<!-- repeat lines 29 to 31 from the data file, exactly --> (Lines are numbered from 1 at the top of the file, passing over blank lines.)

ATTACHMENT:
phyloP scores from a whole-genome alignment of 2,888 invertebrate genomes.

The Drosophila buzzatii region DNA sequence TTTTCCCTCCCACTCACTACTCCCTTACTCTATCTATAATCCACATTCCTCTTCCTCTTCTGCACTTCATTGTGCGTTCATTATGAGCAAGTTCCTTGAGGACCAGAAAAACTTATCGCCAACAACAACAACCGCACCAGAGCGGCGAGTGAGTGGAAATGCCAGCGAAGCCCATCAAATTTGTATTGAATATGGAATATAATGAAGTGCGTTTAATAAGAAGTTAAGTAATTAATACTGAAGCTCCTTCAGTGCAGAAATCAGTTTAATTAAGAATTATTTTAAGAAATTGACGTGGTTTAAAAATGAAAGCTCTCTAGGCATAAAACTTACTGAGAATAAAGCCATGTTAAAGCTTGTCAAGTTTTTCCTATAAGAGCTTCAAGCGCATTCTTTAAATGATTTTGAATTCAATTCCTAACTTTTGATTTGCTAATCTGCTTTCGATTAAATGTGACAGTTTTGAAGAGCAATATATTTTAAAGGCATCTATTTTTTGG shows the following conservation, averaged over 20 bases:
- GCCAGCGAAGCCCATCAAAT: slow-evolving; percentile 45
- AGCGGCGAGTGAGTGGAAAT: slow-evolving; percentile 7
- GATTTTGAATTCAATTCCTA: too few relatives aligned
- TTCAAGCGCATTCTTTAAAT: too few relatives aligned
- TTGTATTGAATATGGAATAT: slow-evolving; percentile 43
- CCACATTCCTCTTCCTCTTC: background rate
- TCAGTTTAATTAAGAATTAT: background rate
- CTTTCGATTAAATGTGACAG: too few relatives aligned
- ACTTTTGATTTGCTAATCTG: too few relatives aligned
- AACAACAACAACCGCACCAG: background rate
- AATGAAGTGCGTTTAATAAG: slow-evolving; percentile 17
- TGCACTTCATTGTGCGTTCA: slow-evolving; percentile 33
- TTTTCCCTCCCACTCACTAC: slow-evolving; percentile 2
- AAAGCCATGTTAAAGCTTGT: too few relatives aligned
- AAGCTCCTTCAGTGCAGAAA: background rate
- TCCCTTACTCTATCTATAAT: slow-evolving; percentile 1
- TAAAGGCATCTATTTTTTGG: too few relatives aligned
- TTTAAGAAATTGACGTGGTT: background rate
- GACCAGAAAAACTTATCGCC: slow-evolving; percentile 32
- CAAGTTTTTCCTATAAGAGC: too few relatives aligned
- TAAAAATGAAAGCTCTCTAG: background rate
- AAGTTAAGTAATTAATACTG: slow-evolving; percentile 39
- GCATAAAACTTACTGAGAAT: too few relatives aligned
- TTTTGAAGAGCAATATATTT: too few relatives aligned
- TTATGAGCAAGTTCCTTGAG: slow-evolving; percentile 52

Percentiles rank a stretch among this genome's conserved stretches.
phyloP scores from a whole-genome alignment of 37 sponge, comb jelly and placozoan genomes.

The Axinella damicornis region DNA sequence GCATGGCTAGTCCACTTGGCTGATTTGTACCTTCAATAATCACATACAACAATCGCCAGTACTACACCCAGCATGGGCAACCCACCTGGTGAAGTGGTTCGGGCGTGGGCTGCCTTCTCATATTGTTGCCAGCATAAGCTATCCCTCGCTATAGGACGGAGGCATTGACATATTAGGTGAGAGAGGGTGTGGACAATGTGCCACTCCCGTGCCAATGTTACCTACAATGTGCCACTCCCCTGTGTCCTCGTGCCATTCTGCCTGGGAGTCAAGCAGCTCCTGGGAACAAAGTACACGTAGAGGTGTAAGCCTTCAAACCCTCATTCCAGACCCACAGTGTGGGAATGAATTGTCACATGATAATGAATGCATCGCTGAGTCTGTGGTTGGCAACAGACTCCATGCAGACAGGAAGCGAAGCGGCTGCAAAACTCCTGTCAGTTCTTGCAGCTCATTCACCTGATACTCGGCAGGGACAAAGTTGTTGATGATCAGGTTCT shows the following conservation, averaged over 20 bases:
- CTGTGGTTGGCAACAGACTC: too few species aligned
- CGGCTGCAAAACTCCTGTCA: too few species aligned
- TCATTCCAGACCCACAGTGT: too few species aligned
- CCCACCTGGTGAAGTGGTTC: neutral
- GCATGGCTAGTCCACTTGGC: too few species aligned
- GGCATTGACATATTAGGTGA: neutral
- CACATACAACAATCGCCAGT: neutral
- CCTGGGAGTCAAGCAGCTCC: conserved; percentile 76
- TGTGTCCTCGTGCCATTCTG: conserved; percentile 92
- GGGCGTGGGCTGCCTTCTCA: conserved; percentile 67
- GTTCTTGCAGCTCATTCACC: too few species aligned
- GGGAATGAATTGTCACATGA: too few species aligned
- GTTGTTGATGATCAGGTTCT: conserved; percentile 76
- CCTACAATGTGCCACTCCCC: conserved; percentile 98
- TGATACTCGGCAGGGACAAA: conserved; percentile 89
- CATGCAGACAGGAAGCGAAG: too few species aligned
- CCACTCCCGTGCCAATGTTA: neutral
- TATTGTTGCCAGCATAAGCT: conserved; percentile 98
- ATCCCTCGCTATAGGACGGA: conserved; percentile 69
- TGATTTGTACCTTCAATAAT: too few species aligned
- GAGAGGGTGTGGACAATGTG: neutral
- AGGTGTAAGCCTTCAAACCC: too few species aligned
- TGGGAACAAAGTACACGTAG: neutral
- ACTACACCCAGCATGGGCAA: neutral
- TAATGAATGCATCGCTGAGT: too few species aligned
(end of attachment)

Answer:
phyloP scores from a whole-genome alignment of 37 sponge, comb jelly and placozoan genomes.

The Axinella damicornis region DNA sequence GCATGGCTAGTCCACTTGGCTGATTTGTACCTTCAATAATCACATACAACAATCGCCAGTACTACACCCAGCATGGGCAACCCACCTGGTGAAGTGGTTCGGGCGTGGGCTGCCTTCTCATATTGTTGCCAGCATAAGCTATCCCTCGCTATAGGACGGAGGCATTGACATATTAGGTGAGAGAGGGTGTGGACAATGTGCCACTCCCGTGCCAATGTTACCTACAATGTGCCACTCCCCTGTGTCCTCGTGCCATTCTGCCTGGGAGTCAAGCAGCTCCTGGGAACAAAGTACACGTAGAGGTGTAAGCCTTCAAACCCTCATTCCAGACCCACAGTGTGGGAATGAATTGTCACATGATAATGAATGCATCGCTGAGTCTGTGGTTGGCAACAGACTCCATGCAGACAGGAAGCGAAGCGGCTGCAAAACTCCTGTCAGTTCTTGCAGCTCATTCACCTGATACTCGGCAGGGACAAAGTTGTTGATGATCAGGTTCT shows the following conservation, averaged over 20 bases:
- CTGTGGTTGGCAACAGACTC: too few species aligned